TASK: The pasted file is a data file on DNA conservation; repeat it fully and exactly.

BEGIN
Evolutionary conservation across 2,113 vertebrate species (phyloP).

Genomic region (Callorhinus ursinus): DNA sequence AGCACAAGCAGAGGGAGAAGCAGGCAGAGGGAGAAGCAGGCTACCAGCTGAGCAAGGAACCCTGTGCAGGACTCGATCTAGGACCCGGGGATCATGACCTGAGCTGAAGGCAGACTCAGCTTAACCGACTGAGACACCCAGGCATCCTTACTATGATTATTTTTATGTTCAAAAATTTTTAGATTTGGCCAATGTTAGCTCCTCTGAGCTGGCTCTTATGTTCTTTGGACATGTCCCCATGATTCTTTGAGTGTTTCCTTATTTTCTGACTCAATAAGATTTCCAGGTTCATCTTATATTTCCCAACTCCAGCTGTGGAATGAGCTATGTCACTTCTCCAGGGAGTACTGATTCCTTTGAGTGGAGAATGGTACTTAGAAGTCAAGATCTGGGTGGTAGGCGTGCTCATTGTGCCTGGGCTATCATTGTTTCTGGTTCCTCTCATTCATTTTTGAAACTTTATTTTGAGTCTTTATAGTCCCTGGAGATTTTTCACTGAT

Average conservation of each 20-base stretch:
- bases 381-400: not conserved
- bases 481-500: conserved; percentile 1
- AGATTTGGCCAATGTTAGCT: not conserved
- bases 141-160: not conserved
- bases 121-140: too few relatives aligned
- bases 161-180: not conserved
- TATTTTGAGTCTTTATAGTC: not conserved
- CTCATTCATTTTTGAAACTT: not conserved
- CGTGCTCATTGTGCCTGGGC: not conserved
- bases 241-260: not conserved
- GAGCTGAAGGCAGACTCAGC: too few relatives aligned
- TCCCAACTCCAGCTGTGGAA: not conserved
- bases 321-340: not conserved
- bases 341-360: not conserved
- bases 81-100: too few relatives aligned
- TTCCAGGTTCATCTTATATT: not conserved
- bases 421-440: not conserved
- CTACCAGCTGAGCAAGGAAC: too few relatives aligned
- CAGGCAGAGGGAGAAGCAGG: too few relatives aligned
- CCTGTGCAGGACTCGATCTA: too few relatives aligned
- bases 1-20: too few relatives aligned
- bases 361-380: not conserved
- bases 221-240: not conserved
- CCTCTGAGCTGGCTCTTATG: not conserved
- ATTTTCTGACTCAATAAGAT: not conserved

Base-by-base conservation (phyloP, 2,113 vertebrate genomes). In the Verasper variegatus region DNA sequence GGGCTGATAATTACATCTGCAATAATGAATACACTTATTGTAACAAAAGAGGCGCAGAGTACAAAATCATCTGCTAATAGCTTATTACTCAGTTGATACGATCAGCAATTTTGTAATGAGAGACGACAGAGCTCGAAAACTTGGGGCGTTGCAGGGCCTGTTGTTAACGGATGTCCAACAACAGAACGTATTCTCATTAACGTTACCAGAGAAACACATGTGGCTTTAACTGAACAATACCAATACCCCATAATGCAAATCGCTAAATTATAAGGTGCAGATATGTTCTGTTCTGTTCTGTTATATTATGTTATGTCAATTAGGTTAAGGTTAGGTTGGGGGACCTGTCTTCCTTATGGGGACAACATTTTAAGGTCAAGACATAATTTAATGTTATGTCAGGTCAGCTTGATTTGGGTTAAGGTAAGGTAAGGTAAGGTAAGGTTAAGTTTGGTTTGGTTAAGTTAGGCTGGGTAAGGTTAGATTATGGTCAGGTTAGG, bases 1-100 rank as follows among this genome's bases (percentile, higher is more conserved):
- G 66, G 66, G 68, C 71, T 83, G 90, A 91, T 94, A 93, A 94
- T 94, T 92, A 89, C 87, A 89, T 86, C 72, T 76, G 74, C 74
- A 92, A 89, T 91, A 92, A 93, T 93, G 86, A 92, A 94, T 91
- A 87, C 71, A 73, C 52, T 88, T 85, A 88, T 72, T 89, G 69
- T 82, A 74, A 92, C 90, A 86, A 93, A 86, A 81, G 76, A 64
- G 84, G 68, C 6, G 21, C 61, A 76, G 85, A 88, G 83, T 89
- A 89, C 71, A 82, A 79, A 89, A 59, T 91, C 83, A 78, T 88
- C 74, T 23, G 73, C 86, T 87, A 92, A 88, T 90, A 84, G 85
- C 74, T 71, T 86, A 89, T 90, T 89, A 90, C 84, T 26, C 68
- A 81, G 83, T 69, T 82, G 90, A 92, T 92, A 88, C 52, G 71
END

Evolutionary conservation across 2,113 vertebrate species (phyloP).

Genomic region (Callorhinus ursinus): DNA sequence AGCACAAGCAGAGGGAGAAGCAGGCAGAGGGAGAAGCAGGCTACCAGCTGAGCAAGGAACCCTGTGCAGGACTCGATCTAGGACCCGGGGATCATGACCTGAGCTGAAGGCAGACTCAGCTTAACCGACTGAGACACCCAGGCATCCTTACTATGATTATTTTTATGTTCAAAAATTTTTAGATTTGGCCAATGTTAGCTCCTCTGAGCTGGCTCTTATGTTCTTTGGACATGTCCCCATGATTCTTTGAGTGTTTCCTTATTTTCTGACTCAATAAGATTTCCAGGTTCATCTTATATTTCCCAACTCCAGCTGTGGAATGAGCTATGTCACTTCTCCAGGGAGTACTGATTCCTTTGAGTGGAGAATGGTACTTAGAAGTCAAGATCTGGGTGGTAGGCGTGCTCATTGTGCCTGGGCTATCATTGTTTCTGGTTCCTCTCATTCATTTTTGAAACTTTATTTTGAGTCTTTATAGTCCCTGGAGATTTTTCACTGAT

Average conservation of each 20-base stretch:
- bases 381-400: not conserved
- bases 481-500: conserved; percentile 1
- AGATTTGGCCAATGTTAGCT: not conserved
- bases 141-160: not conserved
- bases 121-140: too few relatives aligned
- bases 161-180: not conserved
- TATTTTGAGTCTTTATAGTC: not conserved
- CTCATTCATTTTTGAAACTT: not conserved
- CGTGCTCATTGTGCCTGGGC: not conserved
- bases 241-260: not conserved
- GAGCTGAAGGCAGACTCAGC: too few relatives aligned
- TCCCAACTCCAGCTGTGGAA: not conserved
- bases 321-340: not conserved
- bases 341-360: not conserved
- bases 81-100: too few relatives aligned
- TTCCAGGTTCATCTTATATT: not conserved
- bases 421-440: not conserved
- CTACCAGCTGAGCAAGGAAC: too few relatives aligned
- CAGGCAGAGGGAGAAGCAGG: too few relatives aligned
- CCTGTGCAGGACTCGATCTA: too few relatives aligned
- bases 1-20: too few relatives aligned
- bases 361-380: not conserved
- bases 221-240: not conserved
- CCTCTGAGCTGGCTCTTATG: not conserved
- ATTTTCTGACTCAATAAGAT: not conserved

Base-by-base conservation (phyloP, 2,113 vertebrate genomes). In the Verasper variegatus region DNA sequence GGGCTGATAATTACATCTGCAATAATGAATACACTTATTGTAACAAAAGAGGCGCAGAGTACAAAATCATCTGCTAATAGCTTATTACTCAGTTGATACGATCAGCAATTTTGTAATGAGAGACGACAGAGCTCGAAAACTTGGGGCGTTGCAGGGCCTGTTGTTAACGGATGTCCAACAACAGAACGTATTCTCATTAACGTTACCAGAGAAACACATGTGGCTTTAACTGAACAATACCAATACCCCATAATGCAAATCGCTAAATTATAAGGTGCAGATATGTTCTGTTCTGTTCTGTTATATTATGTTATGTCAATTAGGTTAAGGTTAGGTTGGGGGACCTGTCTTCCTTATGGGGACAACATTTTAAGGTCAAGACATAATTTAATGTTATGTCAGGTCAGCTTGATTTGGGTTAAGGTAAGGTAAGGTAAGGTAAGGTTAAGTTTGGTTTGGTTAAGTTAGGCTGGGTAAGGTTAGATTATGGTCAGGTTAGG, bases 1-100 rank as follows among this genome's bases (percentile, higher is more conserved):
- G 66, G 66, G 68, C 71, T 83, G 90, A 91, T 94, A 93, A 94
- T 94, T 92, A 89, C 87, A 89, T 86, C 72, T 76, G 74, C 74
- A 92, A 89, T 91, A 92, A 93, T 93, G 86, A 92, A 94, T 91
- A 87, C 71, A 73, C 52, T 88, T 85, A 88, T 72, T 89, G 69
- T 82, A 74, A 92, C 90, A 86, A 93, A 86, A 81, G 76, A 64
- G 84, G 68, C 6, G 21, C 61, A 76, G 85, A 88, G 83, T 89
- A 89, C 71, A 82, A 79, A 89, A 59, T 91, C 83, A 78, T 88
- C 74, T 23, G 73, C 86, T 87, A 92, A 88, T 90, A 84, G 85
- C 74, T 71, T 86, A 89, T 90, T 89, A 90, C 84, T 26, C 68
- A 81, G 83, T 69, T 82, G 90, A 92, T 92, A 88, C 52, G 71